Author: Terzaghi, K
First published: N/A
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IN determining which branch of structural engineering should be treated in this paper,
cognisance was taken of the fact that during the last few months, several requests have
been made for information regarding roof trusses which have been fabricated and erected
by means of welding. It seemed, therefore, that the subject would be of sufficient interest to members to be given here, especially as the introduction to welded construction might be made more easily by way of welding roof trusses, and by incorporating them into other forms of construction until experience of the process has been gained, when further portions or the whole structure, could be undertaken with confidence.
THE subject of this paper may be considered somewhat out of the ordinary for discussion by the members of the Institution of Structural Engineers. As, however it has an important bearing on the preparation of the foundations which support the structures designed and built by the members of this Institution, it will be seen that it is a matter of primary importance. Without the use of compressed air it is sometimes impossible to reach a sound foundation by ordinary excavation methods, or even by piling. The foundations of bridges crossing wide rivers and estuaries in deep water are generally built in caissons sunk under compressed air. Subaqueous tunnels in water-bearing strata are driven by shields with the aid of compressed air to balance the water pressure, and many harbour works are built by divers or by diving bells.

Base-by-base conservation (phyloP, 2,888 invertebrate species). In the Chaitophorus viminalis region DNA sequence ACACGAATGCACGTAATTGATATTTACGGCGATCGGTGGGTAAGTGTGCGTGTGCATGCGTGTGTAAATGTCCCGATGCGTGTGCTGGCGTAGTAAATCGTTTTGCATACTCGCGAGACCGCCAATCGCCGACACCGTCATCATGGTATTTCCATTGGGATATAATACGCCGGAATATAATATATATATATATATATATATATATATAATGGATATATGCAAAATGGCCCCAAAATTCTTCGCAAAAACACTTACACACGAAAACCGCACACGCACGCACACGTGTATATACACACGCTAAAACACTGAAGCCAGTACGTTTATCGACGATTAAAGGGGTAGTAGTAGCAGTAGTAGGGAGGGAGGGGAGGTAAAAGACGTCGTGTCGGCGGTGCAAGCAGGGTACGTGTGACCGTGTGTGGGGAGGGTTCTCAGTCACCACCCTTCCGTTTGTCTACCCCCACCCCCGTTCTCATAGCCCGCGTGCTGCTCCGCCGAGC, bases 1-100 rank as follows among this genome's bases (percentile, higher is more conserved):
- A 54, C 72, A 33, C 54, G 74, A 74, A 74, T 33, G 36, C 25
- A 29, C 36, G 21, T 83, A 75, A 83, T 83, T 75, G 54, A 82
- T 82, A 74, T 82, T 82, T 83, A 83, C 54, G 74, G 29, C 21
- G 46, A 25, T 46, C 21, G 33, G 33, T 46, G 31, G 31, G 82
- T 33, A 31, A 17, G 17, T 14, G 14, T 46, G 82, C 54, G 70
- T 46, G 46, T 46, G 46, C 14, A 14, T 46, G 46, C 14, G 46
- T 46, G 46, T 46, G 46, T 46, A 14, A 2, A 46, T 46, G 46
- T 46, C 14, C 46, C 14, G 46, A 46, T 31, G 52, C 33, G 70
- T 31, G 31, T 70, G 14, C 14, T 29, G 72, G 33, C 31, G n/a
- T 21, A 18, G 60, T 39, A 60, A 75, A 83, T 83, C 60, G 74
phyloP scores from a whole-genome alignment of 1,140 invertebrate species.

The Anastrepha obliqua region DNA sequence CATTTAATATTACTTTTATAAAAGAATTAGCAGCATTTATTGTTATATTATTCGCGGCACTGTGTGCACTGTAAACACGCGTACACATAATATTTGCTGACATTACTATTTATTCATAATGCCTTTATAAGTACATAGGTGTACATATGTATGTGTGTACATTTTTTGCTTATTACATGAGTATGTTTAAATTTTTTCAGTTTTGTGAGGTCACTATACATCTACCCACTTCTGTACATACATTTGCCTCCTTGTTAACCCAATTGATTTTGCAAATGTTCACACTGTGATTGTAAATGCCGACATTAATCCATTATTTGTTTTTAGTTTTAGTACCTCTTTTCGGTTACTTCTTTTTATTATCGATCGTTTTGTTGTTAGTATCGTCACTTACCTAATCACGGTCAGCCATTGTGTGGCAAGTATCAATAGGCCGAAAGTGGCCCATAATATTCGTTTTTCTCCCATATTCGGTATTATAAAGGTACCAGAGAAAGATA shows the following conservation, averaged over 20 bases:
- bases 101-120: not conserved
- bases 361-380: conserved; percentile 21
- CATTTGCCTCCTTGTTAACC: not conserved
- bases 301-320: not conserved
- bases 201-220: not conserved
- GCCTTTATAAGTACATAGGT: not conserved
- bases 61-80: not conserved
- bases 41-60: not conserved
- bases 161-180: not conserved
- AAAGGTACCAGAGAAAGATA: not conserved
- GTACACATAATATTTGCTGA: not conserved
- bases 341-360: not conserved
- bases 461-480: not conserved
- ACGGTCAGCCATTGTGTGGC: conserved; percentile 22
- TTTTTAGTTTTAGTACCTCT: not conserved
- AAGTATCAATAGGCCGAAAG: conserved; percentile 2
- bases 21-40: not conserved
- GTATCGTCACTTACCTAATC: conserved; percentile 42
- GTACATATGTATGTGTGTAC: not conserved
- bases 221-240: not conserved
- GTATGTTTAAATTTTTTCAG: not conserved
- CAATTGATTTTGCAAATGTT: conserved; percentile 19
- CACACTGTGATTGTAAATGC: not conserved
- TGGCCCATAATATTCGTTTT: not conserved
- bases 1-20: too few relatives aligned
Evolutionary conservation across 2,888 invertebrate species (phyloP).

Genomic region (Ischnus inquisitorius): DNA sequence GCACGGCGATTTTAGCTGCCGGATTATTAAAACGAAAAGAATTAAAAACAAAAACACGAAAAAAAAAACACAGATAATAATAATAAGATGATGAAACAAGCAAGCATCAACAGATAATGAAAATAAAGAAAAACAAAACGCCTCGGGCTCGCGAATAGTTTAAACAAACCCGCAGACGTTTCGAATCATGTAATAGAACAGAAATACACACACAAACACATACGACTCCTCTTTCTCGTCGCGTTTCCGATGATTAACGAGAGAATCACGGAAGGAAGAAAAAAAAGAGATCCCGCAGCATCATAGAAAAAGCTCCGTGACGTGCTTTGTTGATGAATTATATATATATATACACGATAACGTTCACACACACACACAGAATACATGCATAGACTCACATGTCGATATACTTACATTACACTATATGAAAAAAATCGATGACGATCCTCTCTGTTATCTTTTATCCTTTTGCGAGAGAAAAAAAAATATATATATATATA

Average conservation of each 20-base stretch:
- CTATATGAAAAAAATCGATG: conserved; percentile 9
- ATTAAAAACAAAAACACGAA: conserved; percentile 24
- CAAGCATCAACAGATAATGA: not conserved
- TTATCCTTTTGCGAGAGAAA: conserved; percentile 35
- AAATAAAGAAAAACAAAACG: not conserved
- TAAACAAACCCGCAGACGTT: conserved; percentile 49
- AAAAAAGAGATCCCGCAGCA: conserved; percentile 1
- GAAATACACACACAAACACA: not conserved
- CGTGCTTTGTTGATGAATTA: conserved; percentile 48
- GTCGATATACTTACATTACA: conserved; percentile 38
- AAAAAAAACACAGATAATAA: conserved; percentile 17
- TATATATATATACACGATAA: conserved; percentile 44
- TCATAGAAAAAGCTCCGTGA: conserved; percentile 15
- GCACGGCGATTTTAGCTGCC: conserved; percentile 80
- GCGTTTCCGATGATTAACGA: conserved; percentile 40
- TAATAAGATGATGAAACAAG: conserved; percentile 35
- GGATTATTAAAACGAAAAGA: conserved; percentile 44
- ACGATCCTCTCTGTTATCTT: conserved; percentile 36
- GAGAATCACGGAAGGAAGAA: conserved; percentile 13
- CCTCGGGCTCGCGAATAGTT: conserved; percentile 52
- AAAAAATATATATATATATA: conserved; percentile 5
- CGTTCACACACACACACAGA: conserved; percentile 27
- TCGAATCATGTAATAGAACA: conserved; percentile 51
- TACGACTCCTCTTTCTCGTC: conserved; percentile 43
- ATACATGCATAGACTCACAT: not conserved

Sir Henry Japp